That's pretty clever. Paul sounds like a crafty bugger. He bears close watching if you ask me.

M_Gunz
02-27-2010, 01:00 PM
The vapor condenses when the air it is in can no longer hold it as vapor.
That means less heat and/or less pressure. Air over the top of a wing is
at lower pressure and prop blades are very active wings. The higher the
AOA, the lower the pressure over the top. Look at the pictures of the
B-17's and that is what you are seeing. As Major Worsley explained, some
times he could adjust the prop just a bit and lose the contrail.

It's a matter of physical chemistry. How much salt can you dissolve in
cold water as opposed to hot water? I've never done that with differently
pressurized water but I bet in a pressure cooker you can make stronger
solutions.

Art-J
02-27-2010, 01:53 PM
Loosing pressure contrails from blade tips by adjusting the prop, sounds plausible. Never heard of it till now, you learn something every day!

However, we're still left with exhaust trails. Every engine running on hydrocarbon fuel works like this: fuel + oxygen = carbon dioxide + water (extremely simplified equation!). So I can't imagine loosing ALL the contrail high up there unless someone stops the engine completely. The water vapour present in the exhaust has to condense anyway in such freezing temps!

Looks like our sim doesn't model these aspects precisely, but what should we expect - it began its life as a low level attack planes sim, didn't it?

On a sidenote, somehow I presume I know what the original poster will check first when SoW eventually comes out! http://forums.ubi.com/groupee_common/emoticons/icon_biggrin.gif

Cheers - Art

M_Gunz
02-27-2010, 09:06 PM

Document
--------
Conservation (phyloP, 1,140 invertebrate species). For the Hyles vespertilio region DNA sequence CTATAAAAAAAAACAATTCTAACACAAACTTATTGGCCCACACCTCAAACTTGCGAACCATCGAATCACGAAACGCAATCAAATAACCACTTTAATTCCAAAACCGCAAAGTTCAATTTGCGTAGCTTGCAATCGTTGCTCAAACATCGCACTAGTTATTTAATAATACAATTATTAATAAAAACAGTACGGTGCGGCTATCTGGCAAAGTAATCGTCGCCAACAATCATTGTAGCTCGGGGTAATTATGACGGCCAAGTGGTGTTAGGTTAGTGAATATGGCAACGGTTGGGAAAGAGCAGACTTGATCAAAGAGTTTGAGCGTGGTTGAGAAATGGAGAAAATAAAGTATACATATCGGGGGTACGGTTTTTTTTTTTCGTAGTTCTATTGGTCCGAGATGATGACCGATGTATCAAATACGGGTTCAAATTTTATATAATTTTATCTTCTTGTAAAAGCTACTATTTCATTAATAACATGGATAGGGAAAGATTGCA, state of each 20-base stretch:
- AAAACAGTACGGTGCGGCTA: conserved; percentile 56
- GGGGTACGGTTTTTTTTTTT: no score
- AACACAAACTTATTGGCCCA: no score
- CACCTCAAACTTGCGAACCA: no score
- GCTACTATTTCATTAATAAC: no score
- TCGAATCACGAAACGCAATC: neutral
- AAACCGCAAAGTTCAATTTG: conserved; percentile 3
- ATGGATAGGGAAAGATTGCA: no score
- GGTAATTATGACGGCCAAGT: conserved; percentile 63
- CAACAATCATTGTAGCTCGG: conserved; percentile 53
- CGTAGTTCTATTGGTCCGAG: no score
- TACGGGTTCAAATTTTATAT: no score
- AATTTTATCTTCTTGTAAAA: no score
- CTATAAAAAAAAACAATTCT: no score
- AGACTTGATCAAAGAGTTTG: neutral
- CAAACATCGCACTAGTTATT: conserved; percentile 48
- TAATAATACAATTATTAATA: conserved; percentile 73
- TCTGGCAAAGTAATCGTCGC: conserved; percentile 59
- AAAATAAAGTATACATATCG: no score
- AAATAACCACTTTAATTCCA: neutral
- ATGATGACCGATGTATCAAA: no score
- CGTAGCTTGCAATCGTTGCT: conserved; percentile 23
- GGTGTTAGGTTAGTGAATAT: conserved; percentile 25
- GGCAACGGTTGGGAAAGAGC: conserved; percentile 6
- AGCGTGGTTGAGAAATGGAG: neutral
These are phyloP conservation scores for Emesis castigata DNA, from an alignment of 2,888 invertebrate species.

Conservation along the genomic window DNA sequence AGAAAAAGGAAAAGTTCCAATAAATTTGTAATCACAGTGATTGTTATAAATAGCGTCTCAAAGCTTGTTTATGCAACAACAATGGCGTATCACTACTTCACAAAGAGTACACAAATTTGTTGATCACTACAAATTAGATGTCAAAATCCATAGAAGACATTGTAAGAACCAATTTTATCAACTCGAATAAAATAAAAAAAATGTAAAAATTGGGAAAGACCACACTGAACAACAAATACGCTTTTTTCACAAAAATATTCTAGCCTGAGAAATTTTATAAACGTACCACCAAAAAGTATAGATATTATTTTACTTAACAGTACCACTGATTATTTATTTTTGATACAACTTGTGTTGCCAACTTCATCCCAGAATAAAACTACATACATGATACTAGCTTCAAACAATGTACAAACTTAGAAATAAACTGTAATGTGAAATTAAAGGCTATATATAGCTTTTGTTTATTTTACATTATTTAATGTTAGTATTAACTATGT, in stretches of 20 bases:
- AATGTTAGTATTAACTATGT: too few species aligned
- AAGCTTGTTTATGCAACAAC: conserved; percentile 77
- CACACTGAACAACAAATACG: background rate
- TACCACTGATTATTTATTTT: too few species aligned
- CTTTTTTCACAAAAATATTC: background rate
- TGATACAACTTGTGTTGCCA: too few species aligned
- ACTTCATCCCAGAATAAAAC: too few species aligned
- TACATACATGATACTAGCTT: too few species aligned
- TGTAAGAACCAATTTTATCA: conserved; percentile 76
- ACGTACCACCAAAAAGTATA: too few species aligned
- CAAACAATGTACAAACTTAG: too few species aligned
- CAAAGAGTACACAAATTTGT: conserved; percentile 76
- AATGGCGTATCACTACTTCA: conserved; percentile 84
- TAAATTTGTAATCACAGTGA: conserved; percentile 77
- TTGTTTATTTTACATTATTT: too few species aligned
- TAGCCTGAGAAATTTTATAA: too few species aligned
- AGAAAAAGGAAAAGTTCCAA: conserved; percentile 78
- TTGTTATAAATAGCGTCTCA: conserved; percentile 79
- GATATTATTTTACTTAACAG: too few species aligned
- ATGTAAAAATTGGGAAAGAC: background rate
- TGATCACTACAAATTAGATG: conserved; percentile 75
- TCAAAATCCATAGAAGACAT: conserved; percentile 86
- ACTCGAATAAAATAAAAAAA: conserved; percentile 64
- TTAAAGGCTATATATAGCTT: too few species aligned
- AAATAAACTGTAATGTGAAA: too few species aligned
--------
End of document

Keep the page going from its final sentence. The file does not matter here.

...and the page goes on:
Those are vortex from the whole blades same as wing vortex gathers behind the wing tips only much more
concentrated. Notice the thin contrail from the right wingtip of the B-17 on the right? And very little
trail from engine exhaust. I think it's a matter of how far away your trail can be seen. Some days here
I can look up and see the tracks of planes pointing towards the local airports, especially the big one.
From film of the BoB there were contrails twisting all over the sky, testaments of battle maneuvers.

How saturated the air is with water vapor is critical here. SOW -might- model that but it's a lot to ask!
There are already cloud levels so who knows how far they might take contrail formation?
I'd like to see how bumpy flight is just below the clouds first and things like thermals modeled. Du jour
contrails don't bother me much really but it would be cool to be able to change alt and see them stop
because the air you're in is more dry. We see clouds in layers, the vapor is not the same all the way up.

Anyway if we're going to get that then how about the wings icing? What fighters had de-icing of any kind?

BillSwagger
02-27-2010, 09:34 PM
http://www.youtube.com/watch?v=E8AvfXar9zs